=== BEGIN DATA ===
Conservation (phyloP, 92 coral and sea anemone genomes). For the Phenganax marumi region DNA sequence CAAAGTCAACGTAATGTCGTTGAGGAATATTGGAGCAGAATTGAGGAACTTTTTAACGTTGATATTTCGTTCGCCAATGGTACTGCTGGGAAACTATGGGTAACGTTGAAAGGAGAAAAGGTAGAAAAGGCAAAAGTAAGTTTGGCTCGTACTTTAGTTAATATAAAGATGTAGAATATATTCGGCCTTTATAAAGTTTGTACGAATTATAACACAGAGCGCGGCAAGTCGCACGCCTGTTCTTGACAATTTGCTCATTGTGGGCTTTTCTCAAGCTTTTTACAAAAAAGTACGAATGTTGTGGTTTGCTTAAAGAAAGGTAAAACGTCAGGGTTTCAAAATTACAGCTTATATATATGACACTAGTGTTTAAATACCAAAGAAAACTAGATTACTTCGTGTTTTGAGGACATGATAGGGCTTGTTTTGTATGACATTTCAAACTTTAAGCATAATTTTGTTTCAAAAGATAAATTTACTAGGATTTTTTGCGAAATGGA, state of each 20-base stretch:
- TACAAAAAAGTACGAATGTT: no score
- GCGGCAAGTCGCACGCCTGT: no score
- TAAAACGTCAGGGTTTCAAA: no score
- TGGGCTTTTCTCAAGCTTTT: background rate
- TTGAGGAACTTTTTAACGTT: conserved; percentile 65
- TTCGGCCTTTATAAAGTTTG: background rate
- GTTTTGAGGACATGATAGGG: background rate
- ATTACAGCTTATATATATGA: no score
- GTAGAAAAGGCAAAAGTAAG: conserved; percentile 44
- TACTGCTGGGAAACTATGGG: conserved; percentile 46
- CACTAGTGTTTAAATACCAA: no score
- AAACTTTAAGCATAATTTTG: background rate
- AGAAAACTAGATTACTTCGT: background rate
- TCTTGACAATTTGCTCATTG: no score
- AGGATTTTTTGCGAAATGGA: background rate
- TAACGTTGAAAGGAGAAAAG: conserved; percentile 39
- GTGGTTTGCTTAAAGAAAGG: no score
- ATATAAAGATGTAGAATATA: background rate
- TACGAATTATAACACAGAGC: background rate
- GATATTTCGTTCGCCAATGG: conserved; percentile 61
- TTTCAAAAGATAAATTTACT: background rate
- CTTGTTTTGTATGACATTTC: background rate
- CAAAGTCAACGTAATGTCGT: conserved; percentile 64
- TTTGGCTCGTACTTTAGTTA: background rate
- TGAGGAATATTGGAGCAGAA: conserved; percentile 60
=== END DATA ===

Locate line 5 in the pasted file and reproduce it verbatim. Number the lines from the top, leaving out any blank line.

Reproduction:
- TGGGCTTTTCTCAAGCTTTT: background rate